Finally, given that, for the time-being at least, DS is to be represented in the market by the DS7 and DS3 Crossbacks, what are we to make of DS as a marque? For what is it meant to stand? At the moment, I’d say it stands for ‘bling and opportunism’, which is borderline heartbreaking given everything that the 1955 car was.

    1. The DS brand will be very useful as a new example of bad marketing and cynicism. Not since the Aztek or maybe Rodius has there been a new entrant to the Pantheon of memorably bad ideas.

    2. Maybe we have reached ‘peak premium’? So, maybe there just isn’t room for another ‘premium’ brand in the market and therefore DS, for all of its strenuous efforts to make itself distinctive and lovely and gorgeous, just can’t squeeze itself in?

      I’ve written it before, but isn’t the diamond motif already the territory of Renault? I seem to recall that some of La Régie’s cars had headlinings imprinted with said shape, and maybe even the dashboards. Also, note the chrome rimmed air-vents build into the doors: is it me, or do they look badly aligned to the flow of the rest of the dash? The more one looks, the more there is to offend the eye …

  3. Whatever the (de)merits of this particular design, and I’m looking forward to Richard(?) getting his teeth into it, the fundamental problem is that DS as a brand is wholly inauthentic and without a clearly defined purpose or positioning. Is the DS3 Crossback (stupid name!) really so different to the Peugeot 3008 that there’s room for both in the PSA stable? Of course, I know that VW group offers the same soup in four different cans, but at least those brands are all well established with strong brand loyalty. That said, would VW invent SEAT today, if it didn’t already exist? That’s exactly what PSA is trying to do, and I would argue that Peugeot has largely moved into into space intended for DS at the time it was launched. Moreover, the DS branding may actually be a handicap, because it means nothing to younger potential buyers and annoys car-savvy older buyers, who see it as a cynical plundering of an iconic car name, in the same way that Chinese built MG crossovers infuriate traditionalist MG fans.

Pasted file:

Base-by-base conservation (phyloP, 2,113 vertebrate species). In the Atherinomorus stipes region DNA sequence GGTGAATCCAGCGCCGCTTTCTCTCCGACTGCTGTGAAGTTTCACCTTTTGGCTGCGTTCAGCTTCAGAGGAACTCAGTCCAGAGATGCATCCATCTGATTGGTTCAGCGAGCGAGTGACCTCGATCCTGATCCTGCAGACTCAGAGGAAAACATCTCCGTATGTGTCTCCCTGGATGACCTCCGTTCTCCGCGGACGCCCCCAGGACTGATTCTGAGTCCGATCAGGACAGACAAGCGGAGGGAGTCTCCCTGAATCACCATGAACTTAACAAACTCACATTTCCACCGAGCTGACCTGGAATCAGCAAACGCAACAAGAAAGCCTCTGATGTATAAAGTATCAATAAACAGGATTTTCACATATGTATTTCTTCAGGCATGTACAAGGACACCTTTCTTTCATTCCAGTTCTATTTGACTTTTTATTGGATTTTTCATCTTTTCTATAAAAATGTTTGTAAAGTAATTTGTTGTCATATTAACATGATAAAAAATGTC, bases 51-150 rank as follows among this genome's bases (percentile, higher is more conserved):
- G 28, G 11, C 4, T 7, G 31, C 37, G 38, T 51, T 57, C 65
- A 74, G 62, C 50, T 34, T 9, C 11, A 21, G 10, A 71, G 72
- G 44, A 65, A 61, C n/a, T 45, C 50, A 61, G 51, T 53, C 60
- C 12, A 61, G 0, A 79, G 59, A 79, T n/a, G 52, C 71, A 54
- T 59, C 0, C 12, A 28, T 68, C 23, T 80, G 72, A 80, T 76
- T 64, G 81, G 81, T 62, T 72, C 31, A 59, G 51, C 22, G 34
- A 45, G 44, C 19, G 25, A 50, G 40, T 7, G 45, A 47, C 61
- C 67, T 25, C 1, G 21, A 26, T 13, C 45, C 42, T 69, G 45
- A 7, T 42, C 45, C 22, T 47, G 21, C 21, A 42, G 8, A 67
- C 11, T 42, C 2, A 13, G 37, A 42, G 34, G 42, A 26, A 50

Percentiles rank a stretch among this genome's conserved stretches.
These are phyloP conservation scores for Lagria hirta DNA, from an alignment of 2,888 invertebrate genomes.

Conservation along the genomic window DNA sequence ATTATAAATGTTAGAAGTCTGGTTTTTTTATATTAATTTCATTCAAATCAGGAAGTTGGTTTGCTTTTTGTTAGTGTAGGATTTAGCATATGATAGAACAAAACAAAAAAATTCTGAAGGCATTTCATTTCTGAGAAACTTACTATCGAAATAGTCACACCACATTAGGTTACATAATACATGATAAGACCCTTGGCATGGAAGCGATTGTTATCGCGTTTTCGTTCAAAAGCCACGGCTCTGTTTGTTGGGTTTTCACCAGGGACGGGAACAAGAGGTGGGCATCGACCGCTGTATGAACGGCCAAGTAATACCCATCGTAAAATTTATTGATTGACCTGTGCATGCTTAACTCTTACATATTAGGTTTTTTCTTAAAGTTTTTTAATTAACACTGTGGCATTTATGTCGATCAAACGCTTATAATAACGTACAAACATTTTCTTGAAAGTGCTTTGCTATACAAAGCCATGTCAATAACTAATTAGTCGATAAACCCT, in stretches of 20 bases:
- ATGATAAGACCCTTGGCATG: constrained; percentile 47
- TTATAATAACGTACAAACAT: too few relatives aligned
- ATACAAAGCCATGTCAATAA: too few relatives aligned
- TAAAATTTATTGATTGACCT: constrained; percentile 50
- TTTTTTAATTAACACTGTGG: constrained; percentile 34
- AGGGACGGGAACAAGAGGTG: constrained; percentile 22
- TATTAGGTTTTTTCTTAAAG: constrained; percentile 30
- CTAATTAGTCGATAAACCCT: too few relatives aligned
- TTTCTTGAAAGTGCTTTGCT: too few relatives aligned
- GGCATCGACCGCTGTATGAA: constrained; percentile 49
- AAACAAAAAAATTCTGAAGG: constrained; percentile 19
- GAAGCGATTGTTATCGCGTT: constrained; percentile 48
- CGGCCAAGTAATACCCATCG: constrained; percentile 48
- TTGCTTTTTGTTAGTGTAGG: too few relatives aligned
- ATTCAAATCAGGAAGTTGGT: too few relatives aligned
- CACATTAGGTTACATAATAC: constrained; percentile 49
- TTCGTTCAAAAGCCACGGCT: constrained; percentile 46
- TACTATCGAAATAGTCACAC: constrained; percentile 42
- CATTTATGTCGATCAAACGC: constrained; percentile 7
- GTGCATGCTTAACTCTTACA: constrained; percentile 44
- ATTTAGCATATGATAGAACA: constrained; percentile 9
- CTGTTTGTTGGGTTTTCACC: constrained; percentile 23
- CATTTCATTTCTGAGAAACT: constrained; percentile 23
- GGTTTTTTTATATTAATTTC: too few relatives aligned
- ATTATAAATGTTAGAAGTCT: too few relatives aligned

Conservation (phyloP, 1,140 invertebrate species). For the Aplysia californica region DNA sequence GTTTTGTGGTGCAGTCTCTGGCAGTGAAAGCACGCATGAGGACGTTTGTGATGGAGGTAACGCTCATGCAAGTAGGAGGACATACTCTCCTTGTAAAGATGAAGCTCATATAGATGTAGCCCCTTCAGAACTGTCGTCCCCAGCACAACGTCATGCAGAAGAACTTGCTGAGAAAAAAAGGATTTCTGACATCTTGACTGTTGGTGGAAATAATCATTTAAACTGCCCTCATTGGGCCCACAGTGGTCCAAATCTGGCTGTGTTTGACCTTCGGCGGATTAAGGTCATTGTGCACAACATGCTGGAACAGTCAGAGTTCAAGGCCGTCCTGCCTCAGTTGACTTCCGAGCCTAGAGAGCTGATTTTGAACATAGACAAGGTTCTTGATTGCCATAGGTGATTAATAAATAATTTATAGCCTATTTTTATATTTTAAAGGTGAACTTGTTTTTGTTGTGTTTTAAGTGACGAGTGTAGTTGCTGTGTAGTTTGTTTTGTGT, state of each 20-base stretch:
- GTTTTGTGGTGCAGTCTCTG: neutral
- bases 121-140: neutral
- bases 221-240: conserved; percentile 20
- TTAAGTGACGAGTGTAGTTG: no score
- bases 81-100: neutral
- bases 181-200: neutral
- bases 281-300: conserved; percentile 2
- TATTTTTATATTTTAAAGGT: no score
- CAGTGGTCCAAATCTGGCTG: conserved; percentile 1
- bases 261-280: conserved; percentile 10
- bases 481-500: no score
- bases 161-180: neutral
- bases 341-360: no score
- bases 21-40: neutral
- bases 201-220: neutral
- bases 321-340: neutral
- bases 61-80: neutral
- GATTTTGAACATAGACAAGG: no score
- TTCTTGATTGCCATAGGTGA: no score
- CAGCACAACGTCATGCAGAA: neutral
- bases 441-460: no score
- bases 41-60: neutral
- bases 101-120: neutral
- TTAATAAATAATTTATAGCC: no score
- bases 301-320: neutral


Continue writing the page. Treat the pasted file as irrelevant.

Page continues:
1. Crossback is a name made out of two other compound names, isn´t it? “Cross-country” and “hatch-back” or “sportback”. It´s a mash-up which comes as across as EFL. The Peugeot cross-overs convey quite a fair degree of ritziness (as does the Espace). The DS cars are also supposed to be bright and oplulent. So, yes, the DS brand is hemmed in on both sides. It´s not sporty, it´s not cheap, it´s not more opulant than a Peugeot already is.
      As SV says, we´re past peak premium and there´s no room at that inn any more.

  4. Keeping with the film analogy, and the “shark fin” as the accolytes of La Déesse described the (visually) truncated b-pillar, this is Jaws morphing into The Meg.
    PSA recently shared their vision for Vauxhall-Opel with the world. A simple, pleasant enough way to zero the styleometer now they have assimilated the brands into their product planning.
    So we have a Citroën espousing a product-design vibe, Vauxhall-Opel going for visually simple tech, Peugeot offering a rather good elegantly angular alternative to the Uber-KrautWagen approach of VAG and DS entering the one-way portal of the Land That Taste Forgot.
    I hope that this will be the last gasp of this fake brand. The concepts that paved the way to the first offering, the DS3 of 2011, promised an outré take on French Car Couture. The whole thing has been unravelling since..
    From what I understand, with the exception of the DS3, volumes have not met expectations.
    Vulgarity in the territory of the Supercar is de rigeur, the cars fit the lifestyle of those who have an excess of everything admirably. More is more. The bling for the plebs approach of DS has spawned a range of cars that fit nowhere. They are not even cheap. Just nasty.
    DS have “appropriated” the SM as part of their “Heritage” along with the DS. Two of the seminal Citroëns are thus enslaved by marketing teams who apparently have not a single clue.
    The DS Hunchback should be the death of DS. I fear that the nadir is some way off yet.
    To end on a hopeful note, Gilles Vidal has posted some teasers of a 504 Coupé-esque vehicle on his Instagram page.
    Perhaps Peugeot will put elegance back on les Routes Nationales de France.
    A suivre..

    1. That 504 coupe teaser has raised hopes in this quarter … Apparently it will be revealed properly tomorrow.

  5. This can be reduced to the plaintive question of why is PSA still wasting resources on a brand with no natural niche to occupy. It is the very lack of a niche that forces the designers into these convolutions. Is a spanner styled?